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Start With NO Author: Jim Camp Publisher: Crown Business, Crown Publishing Group Date of Publication: 2002 ISBN: 0-609-60800-2 Number of Pages: 259 pages About the Author The Big Idea Jim Camp Jim Camp has coached people through thousands of negotiations at more than 150 companies, i n c l u d i n g M o t o r o l a , Te x a s Instruments, Merrill Lynch, IBM, and Prudential Insurance, as well as many other smaller companies in a wide range of industries. We have heard about it before - the infamous win-win situation. He has lectured at graduate business schools in the United States and has been a featured speaker at Inc. Negotiators are told that their most important task is to find a situation where both parties come out happy or as “winners”. In this book, Jim Camp, shows you how win-win situation are just fairy tales, and how you can make all the difference in your negotiations by starting with one very important word - NO. Chapter 1 - Your Greatest Weakness in Negotiation: The Dangers of Neediness It is important to remember that humans are, by nature, predators. The same way animal trainers at the zoo always keep in mind that the animals they are handling are ready to pounce on anything they see as a weakness, so should you always keep in mind that when negotiating, it is important not to show any weakness. It is important not to show any neediness, because if you do, you lose. “No Talk” Talking and showing of need go hand and hand. The pitch and tone of your voice can betray your emotions. Most top negotiators speak only when needed, and even then in a cool, controlled manner. Published by Business Summaries, Building 3005 Unit 258, 4440 NW 73rd Ave, Miami, Florida 33166 ©2003 Business Summaries All rights reserved. No part of this summary may be reproduced or transmitted in any form or by any means, electronic, photocopying, or otherwise, without prior notice of Business Start With NO By Jim Camp Don’t Worry About Rejection Fear of rejection (which stems from a need to be liked) is a sign of neediness. But, when you think about it, your adversary in a negotiation can't truly reject you. They don't have that sort of power and you should NEVER let them feel that they have that kind of power over you. Wanting is Fine, Needing is Not Neediness is something that must be avoided at all costs. Instead, try substituting the word “want” for “need”. For instance instead of telling yourself that you need a bright red sports car, tell yourself that you want a bright red sports car. Chapter 2 - The Columbo Effect: The Secret of Being “Not Okay” Columbo was a TV detective, but certainly not the sleek, well-dressed detectives we see on television today. Yet, because he seemed so safe and unthreatening, he was able to get information from people. Being “not okay” does not mean being unprofessional. It is a sad fact that most humans, when presented with a human “more okay” (or so they think) than them, respond by feeling “not okay”. It's about being okay with not being perfect - letting go of the need to make everyone think you're the smartest, the best, etc. They therefore get defensive and are put on the edge. It is a form of honesty and moves negotiations along. So a great advise for people going into negotiations? Chapter 3 - Start With NO: How Decisions Move Negotiations Forward All negotiations begin with emotion. The trick is to acknowledge that emotions may rule your decisions at first, but they do not have to be the final word. Your job is to get BEYOND the emotions, or use them to your advantage with precise decisionmaking. Forget “Yes”, Forget “Maybe” [2] Start With NO By Jim Camp A “Yes” at the beginning of a negotiation is not too good an idea as things still change over the course of time. A “Maybe” on the other hand will drive the other side crazy, but it will drag negotiations out for a long period, which wastes valuable time and money. A “No” on the other hand makes the other side think. It shows that you are not needy, and it will inevitably lead to the closing of the deal. Simply inviting the word, “No”, can lead to great success. For instance, a college applicant who was a good athlete applied to many schools. But, in his letter he pointedly asked for the colleges to tell him if he was NOT academically qualified. He then wrote to the coaches of the schools and asked them to tell him if he wasn't qualified to be on their varsity program, because if he wasn't, he would move on and concentrate his energy on other schools. With these invitations for a “No” he got a great number of people to say “Yes”. The Right to Say “No” So what exactly is a negotiation? A negotiation is simply an agreement between two or more parties, with all parties having the right to veto. This means that all parties involved HAVE THE RIGHT TO SAY NO. Never “Save the Adversary” or “Save the Relationship” During negotiations, you are there in order to get the terms that are most profitable for you or your company. After all, a negotiation is a series of decisions, not just one. You are not there to get more friends or be the most liked person in the room. The NEXT Decision The fear of hurting other people's feelings or wanting to be liked is one of the reasons we fear saying no. If you do make a bad decision, just learn from it and move on with your subsequent decisions. Being scared of making the wrong decision is another reason why we're scared of saying no. One Last Time Embrace “NO” at every chance in a negotiation. Don't be scared of the word, it can actually do you a lot of good. [3] Start With NO By Jim Camp Chapter 4 - Success Comes from This Foundation: Develop Your Mission and Purpose The foundation of effective decision-making is a mission and purpose to guide it. Effective decision-making is effective negotiation plain and simple. A valid mission and purpose will help keep you on track when difficult decisions have to be made. So what exactly happens when you don't have a mission and vision? Well, to put it bluntly, if you're not working on behalf of your own mission and vision, then you are working on behalf of someone else's. Money and Power Are Not Valid “I want to be a millionaire”, “I want to be the CEO of this company” - these sound like mission statements right? [ 10 ] ABOUT BUSINESSSUMMARIES Business is a business book summaries service. Technically yes, but they are actually narrow and short sighted. Every week, it sends out to subscribers a 9- to 12-page summary of a best-selling business book chosen from among the hundreds of books printed out in the United States every week. The main problem with these statements is that they are totally I-centered. Money and power shouldn't be the mission themselves, but the result of a meaningful mission and vision. Don't forget, money for money's sake corrupts, and power for power's sake also corrupts. Your M & P is Set in Your Adversary’s World You have to keep your adversary in mind when making your mission and purpose. Yes, this may be confusing advice to some after all it is YOUR mission and purpose and no one else's right? The thing to remember here is that you don't live in this world alone - no one does. So, a businessman has to keep the customer in mind when making his mission and purpose. For a politician, his mission should be set in the world of his constituents, and for a negotiator, his (or her) mission should be set in the world of his adversary. It is also possible for a person or company to have more than one mission and purpose. Remember, a valid mission and purpose will never let you down. The point of this chapter however, is to identify the difference between goals and results. Chapter 5 - Stop Trying to Control the Outcome: Focus on Your Behavior and Actions Instead People want results. To put it simply, goals you can control and results you cannot. The problem lies in actually attaining these results. But, by following your behavioral goals, it IS possible to get the results that you want. One of the most important things to learn is the difference between a goal and a result. So we cannot control certain things (like results) but we can control our own actions that make it possible for our desired results to happen. It is also identifying what you can and cannot control. The Negotiation Never Ends Although the ink may be dry on the contract, it doesn't mean that the negotiations are over. Control What You Can Control, Forget the Rest In a nutshell, in negotiations there are four obtainable, straightforward goals that can make one an excellent negotiator. Negotiations usually lead to more negotiations and so on and so forth. These four goals are: [4] Start With NO By Jim Camp 1. Beware Unworthy Goals One common mistake is setting unmanageable goals or those beyond your scope and control. You can also go the opposite way and waste time on insufficient or unworthy goals. A Daily Track Helps You Monitor Your Work You've heard it all before in other fields - write it down. Our greatest strength is our greatest weakness (Emerson) . Keep a daily record in order to be able to identify your strengths and weaknesses. Fuels of the Camp System: Questions The single most important fuel of negotiations is the ability to ask questions. Remember, no vision, no real decision: this is a rule of human nature. The Power of the Correct Question Asking questions is both a science and an art. For the “science” part (the construction of the sentence) questions usually start with a verb such as the words Is, Can, Will and Do. You don't want to ask a question that may produce a maybe. You don't want to ask a question that makes it seem that you're rushing to close. You don't want to ask a question that takes away the right to say no. The art part of asking questions lies in the delivery. More Fuels of the Camp System Nurturing This means to feed emotionally, to provide moral training, to foster the mind with good and understanding and appreciative thoughts. [5] Start With NO By Jim Camp It’s Hard to Go Wrong with Interrogative-Led Questions If you start questions with the common: Who, What, Where, Why and How, it's hard to go wrong because the answers to these questions are usually concrete. In negotiations, nurturing will keep the negotiation going through thick and thin. In connecting, you are using words and phrases to nurture and to better understand the people you're negotiating with. The greatest presentation you will ever give is one your adversary will never see. A negotiation is only over when you want it to be over. Keep It Simple Keep your questions short and simple. This is another way to make your adversary feel okay. Here's an example of how the word “and” is used as a connector: Patient: “Doctor you're not helping me at all” Doctor: “Help me Understand” Patient: “Well, I just don't feel as though I am making any progress” Doctor: “Annndd? Reversing Reversing is a behavioral tactic that answers a question with a question - the answer to which will do you some good. Here's a concrete example: Client: “Jim, what will this option do for me? Before we get into that, what's the biggest challenge you're facing in this area? ” Patient: “I'm having trouble doing the exercises you told me to do” Doctor: “I see. ” Connecting We all have a tendency to want to save our adversary or to be liked. What's the most difficult problem you're having with the [6] Start With NO By Jim Camp exercises? This in turn can lead us to commit the following errors: 1. ” Three Plus (3 ) This is the ability to remain with a question until it is answered at least three times, or to repeat a statement at least three times. All agreements must be clarified point by point and sealed the times (3 ). The clearer the picture of pain, the easier the decision-making process. The value of negotiation increases by multiples as time, energy, money, and emotion are spent. The Strip Line A pendulum swings back and forth, back and forth, back and forth. All these back and forth emotional swings are not good for negotiations. The goal is to keep the pendulum as close as possible to a calm, stationary mode. Chapter 8 - Quiet Your Mind, Create a Blank Slate: No Expectations, No Assumptions, No Talking Blank slate is a behavioral goal that allows negotiators to create a blank slate in their own minds so that what is REALLY going on in the negotiation can be seen. Your Positive and Negative Expectations Are Killers Positive expectations have the danger of developing quickly into neediness. You really need to go in with a blank slate and have no expectations at all. Conversely, negative expectations can also complicate negotiations. Do Your Research This habit can rid us of many assumptions and help us blank slate. Assume Nothing There are a million assumptions out there to be made, and they are just as dangerous as positive and negative expectations. Study and gather facts about the companies and markets involved. This should help you blank slate and should be one of the first things you do when entering a negotiation. It Couldn’t Be Simpler The best simple, foolproof tool we have in order to blank slate is to take great notes. This automatically reinforces listening skills and keeps us in our adversary's world. Spilling the Beans [7] Start With NO By Jim Camp In this case, less is more. Keep in mind, the less you talk unnecessarily, the less chances of spilling the beans or letting something slip that you really shouldn't have. Money has nothing to do with a valid mission and purpose. Never, ever, spill your beans in the lobby-or anywhere else. Never enter a negotiation without a valid agenda 7. Chapter 9 - Know Their “Pain”, Paint Their “Pain”: Work with Your Adversary’s Real Problem Pain, in this context, is what the negotiator sees as the current or future problem. The only valid goals are those that you can control: behavior and activity. Mission and Purpose must be set in the adversary's world; our world must be secondary. Spend maximum time on payside activity and minimum time on nonpayside activity. In many cases, the pain will be pretty straightforward. You May Have to Really Hunt for the Pain Understanding and knowing this pain can be the key to having successful negotiations. Again, it goes back to vision and making decisions. When the pain is not apparent, you may have to really hunt for it but even then, don't stop until you find it. Painting Pain is not Creating Pain This is NOT about putting people in pain. It is about seeing clearly your adversary's pain and painting a picture of it. You Cannot Tell Anyone Anything Trying to convince or tell someone something so that he or she can see the same things you are seeing isn't going to work. Chapter 10 - The Real Budget and How to Build it: The Importance of Time, Energy, Money and Emotion The Time-and-Energy Budget Time is a valuable commodity and it should be treated as such. Every negotiation is an agreement between two or more parties with all parties having the right to veto - the right to say “no”. Don't hand out appointments left and right and waste it. Also, make the most of whatever time you do have during negotiations. However, don't make the mistake of blurting out too much in order to “fit” everything you have to say into a short period of time. In terms of energy, always be aware of your own personal health and stamina. Bad deals are usually signed when one or both parties [8] Start With NO By Jim Camp are simply too tired to care anymore. The Money Budget The value of anything goes up when money is involved. Just as with time and energy, you want money to work for you and against your adversary. This is especially hard to do in large multi-level, multi-national companies. You will try to drive up your adversary's budget by making the negotiation expensive- and he or she will try to do the same. Chapter 11 - The Shell Game: Be Sure You Know the Real Decision Makers Who's calling the shots? You’ll Have to Deal with the Blockers These are the people who say that THEY are the real decision makers when in fact they are not. Chapter 12 - Have an Agenda and Work It: Ride the Chaos Inherent in Negotiation This system is designed to help control the chaos inherent in a negotiation. You must know your own budget and that of your adversary's. Every Agenda Must be Negotiated In this system there are no hidden agendas. The Emotion Budget Emotions run high in negotiations- from the highs of triumphs to the agony of defeats. The only agenda that is valid for purpose of negotiations is one that has been negotiated with the adversary. Start With NO Author: Jim Camp Publisher: Crown Business, Crown Publishing Group Date of Publication: 2002 ISBN: 0-609-60800-2 Number of Pages: 259 pages About the Author The Big Idea Jim Camp Jim Camp has coached people through thousands of negotiations at more than 150 companies, i n c l u d i n g M o t o r o l a , Te x a s Instruments, Merrill Lynch, IBM, and Prudential Insurance, as well as many other smaller companies in a wide range of industries. We have heard about it before - the infamous win-win situation. He has lectured at graduate business schools in the United States and has been a featured speaker at Inc. Negotiators are told that their most important task is to find a situation where both parties come out happy or as “winners”. In this book, Jim Camp, shows you how win-win situation are just fairy tales, and how you can make all the difference in your negotiations by starting with one very important word - NO. Chapter 1 - Your Greatest Weakness in Negotiation: The Dangers of Neediness It is important to remember that humans are, by nature, predators. The same way animal trainers at the zoo always keep in mind that the animals they are handling are ready to pounce on anything they see as a weakness, so should you always keep in mind that when negotiating, it is important not to show any weakness. It is important not to show any neediness, because if you do, you lose. “No Talk” Talking and showing of need go hand and hand. The pitch and tone of your voice can betray your emotions. Most top negotiators speak only when needed, and even then in a cool, controlled manner. Published by Business Summaries, Building 3005 Unit 258, 4440 NW 73rd Ave, Miami, Florida 33166 ©2003 Business Summaries All rights reserved. No part of this summary may be reproduced or transmitted in any form or by any means, electronic, photocopying, or otherwise, without prior notice of Business Start With NO By Jim Camp Don’t Worry About Rejection Fear of rejection (which stems from a need to be liked) is a sign of neediness. But, when you think about it, your adversary in a negotiation can't truly reject you. They don't have that sort of power and you should NEVER let them feel that they have that kind of power over you. Wanting is Fine, Needing is Not Neediness is something that must be avoided at all costs. Instead, try substituting the word “want” for “need”. For instance instead of telling yourself that you need a bright red sports car, tell yourself that you want a bright red sports car. Chapter 2 - The Columbo Effect: The Secret of Being “Not Okay” Columbo was a TV detective, but certainly not the sleek, well-dressed detectives we see on television today. Yet, because he seemed so safe and unthreatening, he was able to get information from people. Being “not okay” does not mean being unprofessional. It is a sad fact that most humans, when presented with a human “more okay” (or so they think) than them, respond by feeling “not okay”. It's about being okay with not being perfect - letting go of the need to make everyone think you're the smartest, the best, etc. They therefore get defensive and are put on the edge. It is a form of honesty and moves negotiations along. So a great advise for people going into negotiations? Chapter 3 - Start With NO: How Decisions Move Negotiations Forward All negotiations begin with emotion. The trick is to acknowledge that emotions may rule your decisions at first, but they do not have to be the final word. Your job is to get BEYOND the emotions, or use them to your advantage with precise decisionmaking. Forget “Yes”, Forget “Maybe” [2] Start With NO By Jim Camp A “Yes” at the beginning of a negotiation is not too good an idea as things still change over the course of time. A “Maybe” on the other hand will drive the other side crazy, but it will drag negotiations out for a long period, which wastes valuable time and money. A “No” on the other hand makes the other side think. It shows that you are not needy, and it will inevitably lead to the closing of the deal. Simply inviting the word, “No”, can lead to great success. For instance, a college applicant who was a good athlete applied to many schools. But, in his letter he pointedly asked for the colleges to tell him if he was NOT academically qualified. He then wrote to the coaches of the schools and asked them to tell him if he wasn't qualified to be on their varsity program, because if he wasn't, he would move on and concentrate his energy on other schools. With these invitations for a “No” he got a great number of people to say “Yes”. The Right to Say “No” So what exactly is a negotiation? A negotiation is simply an agreement between two or more parties, with all parties having the right to veto. This means that all parties involved HAVE THE RIGHT TO SAY NO. Never “Save the Adversary” or “Save the Relationship” During negotiations, you are there in order to get the terms that are most profitable for you or your company. After all, a negotiation is a series of decisions, not just one. You are not there to get more friends or be the most liked person in the room. The NEXT Decision The fear of hurting other people's feelings or wanting to be liked is one of the reasons we fear saying no. If you do make a bad decision, just learn from it and move on with your subsequent decisions. Being scared of making the wrong decision is another reason why we're scared of saying no. One Last Time Embrace “NO” at every chance in a negotiation. Don't be scared of the word, it can actually do you a lot of good. [3] Start With NO By Jim Camp Chapter 4 - Success Comes from This Foundation: Develop Your Mission and Purpose The foundation of effective decision-making is a mission and purpose to guide it. Effective decision-making is effective negotiation plain and simple. A valid mission and purpose will help keep you on track when difficult decisions have to be made. So what exactly happens when you don't have a mission and vision? Well, to put it bluntly, if you're not working on behalf of your own mission and vision, then you are working on behalf of someone else's. Money and Power Are Not Valid “I want to be a millionaire”, “I want to be the CEO of this company” - these sound like mission statements right? [ 10 ] ABOUT BUSINESSSUMMARIES Business is a business book summaries service. Technically yes, but they are actually narrow and short sighted. Every week, it sends out to subscribers a 9- to 12-page summary of a best-selling business book chosen from among the hundreds of books printed out in the United States every week. The main problem with these statements is that they are totally I-centered. Money and power shouldn't be the mission themselves, but the result of a meaningful mission and vision. Don't forget, money for money's sake corrupts, and power for power's sake also corrupts. Your M & P is Set in Your Adversary’s World You have to keep your adversary in mind when making your mission and purpose. Yes, this may be confusing advice to some after all it is YOUR mission and purpose and no one else's right? The thing to remember here is that you don't live in this world alone - no one does. So, a businessman has to keep the customer in mind when making his mission and purpose. For a politician, his mission should be set in the world of his constituents, and for a negotiator, his (or her) mission should be set in the world of his adversary. It is also possible for a person or company to have more than one mission and purpose. Remember, a valid mission and purpose will never let you down. The point of this chapter however, is to identify the difference between goals and results. Chapter 5 - Stop Trying to Control the Outcome: Focus on Your Behavior and Actions Instead People want results. To put it simply, goals you can control and results you cannot. The problem lies in actually attaining these results. But, by following your behavioral goals, it IS possible to get the results that you want. One of the most important things to learn is the difference between a goal and a result. So we cannot control certain things (like results) but we can control our own actions that make it possible for our desired results to happen. It is also identifying what you can and cannot control. The Negotiation Never Ends Although the ink may be dry on the contract, it doesn't mean that the negotiations are over. Control What You Can Control, Forget the Rest In a nutshell, in negotiations there are four obtainable, straightforward goals that can make one an excellent negotiator. Negotiations usually lead to more negotiations and so on and so forth. These four goals are: [4] Start With NO By Jim Camp 1. Beware Unworthy Goals One common mistake is setting unmanageable goals or those beyond your scope and control. You can also go the opposite way and waste time on insufficient or unworthy goals. A Daily Track Helps You Monitor Your Work You've heard it all before in other fields - write it down. Our greatest strength is our greatest weakness (Emerson) . Keep a daily record in order to be able to identify your strengths and weaknesses. Fuels of the Camp System: Questions The single most important fuel of negotiations is the ability to ask questions. Remember, no vision, no real decision: this is a rule of human nature. The Power of the Correct Question Asking questions is both a science and an art. For the “science” part (the construction of the sentence) questions usually start with a verb such as the words Is, Can, Will and Do. You don't want to ask a question that may produce a maybe. You don't want to ask a question that makes it seem that you're rushing to close. You don't want to ask a question that takes away the right to say no. The art part of asking questions lies in the delivery. More Fuels of the Camp System Nurturing This means to feed emotionally, to provide moral training, to foster the mind with good and understanding and appreciative thoughts. [5] Start With NO By Jim Camp It’s Hard to Go Wrong with Interrogative-Led Questions If you start questions with the common: Who, What, Where, Why and How, it's hard to go wrong because the answers to these questions are usually concrete. In negotiations, nurturing will keep the negotiation going through thick and thin. In connecting, you are using words and phrases to nurture and to better understand the people you're negotiating with. The greatest presentation you will ever give is one your adversary will never see. A negotiation is only over when you want it to be over. Keep It Simple Keep your questions short and simple. This is another way to make your adversary feel okay. Here's an example of how the word “and” is used as a connector: Patient: “Doctor you're not helping me at all” Doctor: “Help me Understand” Patient: “Well, I just don't feel as though I am making any progress” Doctor: “Annndd? Reversing Reversing is a behavioral tactic that answers a question with a question - the answer to which will do you some good. Here's a concrete example: Client: “Jim, what will this option do for me? Before we get into that, what's the biggest challenge you're facing in this area? ” Patient: “I'm having trouble doing the exercises you told me to do” Doctor: “I see. ” Connecting We all have a tendency to want to save our adversary or to be liked. What's the most difficult problem you're having with the [6] Start With NO By Jim Camp exercises? This in turn can lead us to commit the following errors: 1. ” Three Plus (3 ) This is the ability to remain with a question until it is answered at least three times, or to repeat a statement at least three times. All agreements must be clarified point by point and sealed the times (3 ). The clearer the picture of pain, the easier the decision-making process. The value of negotiation increases by multiples as time, energy, money, and emotion are spent. The Strip Line A pendulum swings back and forth, back and forth, back and forth. All these back and forth emotional swings are not good for negotiations. The goal is to keep the pendulum as close as possible to a calm, stationary mode. Chapter 8 - Quiet Your Mind, Create a Blank Slate: No Expectations, No Assumptions, No Talking Blank slate is a behavioral goal that allows negotiators to create a blank slate in their own minds so that what is REALLY going on in the negotiation can be seen. Your Positive and Negative Expectations Are Killers Positive expectations have the danger of developing quickly into neediness. You really need to go in with a blank slate and have no expectations at all. Conversely, negative expectations can also complicate negotiations. Do Your Research This habit can rid us of many assumptions and help us blank slate. Assume Nothing There are a million assumptions out there to be made, and they are just as dangerous as positive and negative expectations. Study and gather facts about the companies and markets involved. This should help you blank slate and should be one of the first things you do when entering a negotiation. It Couldn’t Be Simpler The best simple, foolproof tool we have in order to blank slate is to take great notes. This automatically reinforces listening skills and keeps us in our adversary's world. Spilling the Beans [7] Start With NO By Jim Camp In this case, less is more. Keep in mind, the less you talk unnecessarily, the less chances of spilling the beans or letting something slip that you really shouldn't have. Money has nothing to do with a valid mission and purpose. Never, ever, spill your beans in the lobby-or anywhere else. Never enter a negotiation without a valid agenda 7. Chapter 9 - Know Their “Pain”, Paint Their “Pain”: Work with Your Adversary’s Real Problem Pain, in this context, is what the negotiator sees as the current or future problem. The only valid goals are those that you can control: behavior and activity. Mission and Purpose must be set in the adversary's world; our world must be secondary. Spend maximum time on payside activity and minimum time on nonpayside activity. In many cases, the pain will be pretty straightforward. You May Have to Really Hunt for the Pain Understanding and knowing this pain can be the key to having successful negotiations. Again, it goes back to vision and making decisions. When the pain is not apparent, you may have to really hunt for it but even then, don't stop until you find it. Painting Pain is not Creating Pain This is NOT about putting people in pain. It is about seeing clearly your adversary's pain and painting a picture of it. You Cannot Tell Anyone Anything Trying to convince or tell someone something so that he or she can see the same things you are seeing isn't going to work. Chapter 10 - The Real Budget and How to Build it: The Importance of Time, Energy, Money and Emotion The Time-and-Energy Budget Time is a valuable commodity and it should be treated as such. Every negotiation is an agreement between two or more parties with all parties having the right to veto - the right to say “no”. Don't hand out appointments left and right and waste it. Also, make the most of whatever time you do have during negotiations. However, don't make the mistake of blurting out too much in order to “fit” everything you have to say into a short period of time. In terms of energy, always be aware of your own personal health and stamina. Bad deals are usually signed when one or both parties [8] Start With NO By Jim Camp are simply too tired to care anymore. The Money Budget The value of anything goes up when money is involved. Just as with time and energy, you want money to work for you and against your adversary. This is especially hard to do in large multi-level, multi-national companies. You will try to drive up your adversary's budget by making the negotiation expensive- and he or she will try to do the same. Chapter 11 - The Shell Game: Be Sure You Know the Real Decision Makers Who's calling the shots? You’ll Have to Deal with the Blockers These are the people who say that THEY are the real decision makers when in fact they are not. Chapter 12 - Have an Agenda and Work It: Ride the Chaos Inherent in Negotiation This system is designed to help control the chaos inherent in a negotiation. You must know your own budget and that of your adversary's. Every Agenda Must be Negotiated In this system there are no hidden agendas. The Emotion Budget Emotions run high in negotiations- from the highs of triumphs to the agony of defeats. The only agenda that is valid for purpose of negotiations is one that has been negotiated with the adversary.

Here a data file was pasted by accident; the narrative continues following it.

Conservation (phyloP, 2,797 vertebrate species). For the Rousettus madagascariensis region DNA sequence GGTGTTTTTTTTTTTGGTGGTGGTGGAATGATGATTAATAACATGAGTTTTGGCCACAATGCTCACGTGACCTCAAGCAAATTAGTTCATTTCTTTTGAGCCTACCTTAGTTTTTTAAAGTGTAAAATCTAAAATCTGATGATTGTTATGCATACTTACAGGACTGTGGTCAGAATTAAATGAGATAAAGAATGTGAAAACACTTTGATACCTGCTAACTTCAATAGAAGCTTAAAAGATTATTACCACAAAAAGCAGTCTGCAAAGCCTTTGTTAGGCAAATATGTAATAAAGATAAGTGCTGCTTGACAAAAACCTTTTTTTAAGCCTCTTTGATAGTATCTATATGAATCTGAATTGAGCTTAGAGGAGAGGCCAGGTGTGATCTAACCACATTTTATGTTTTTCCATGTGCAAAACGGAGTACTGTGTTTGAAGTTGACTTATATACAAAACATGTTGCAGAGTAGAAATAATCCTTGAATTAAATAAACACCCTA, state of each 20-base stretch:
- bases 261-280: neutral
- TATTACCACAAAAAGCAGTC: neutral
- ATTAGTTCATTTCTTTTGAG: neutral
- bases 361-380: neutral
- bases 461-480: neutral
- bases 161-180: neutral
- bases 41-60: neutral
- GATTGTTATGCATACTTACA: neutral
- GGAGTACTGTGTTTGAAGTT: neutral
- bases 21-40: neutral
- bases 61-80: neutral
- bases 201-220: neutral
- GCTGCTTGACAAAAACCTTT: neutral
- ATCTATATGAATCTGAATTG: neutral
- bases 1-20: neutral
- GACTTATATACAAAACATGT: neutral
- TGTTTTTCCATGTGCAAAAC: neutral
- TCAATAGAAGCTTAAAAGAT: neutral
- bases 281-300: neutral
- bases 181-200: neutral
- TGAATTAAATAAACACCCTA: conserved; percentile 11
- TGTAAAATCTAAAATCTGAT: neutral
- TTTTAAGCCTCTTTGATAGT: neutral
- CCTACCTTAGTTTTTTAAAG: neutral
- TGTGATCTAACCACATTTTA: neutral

date: 25-Aug-2021 22:02next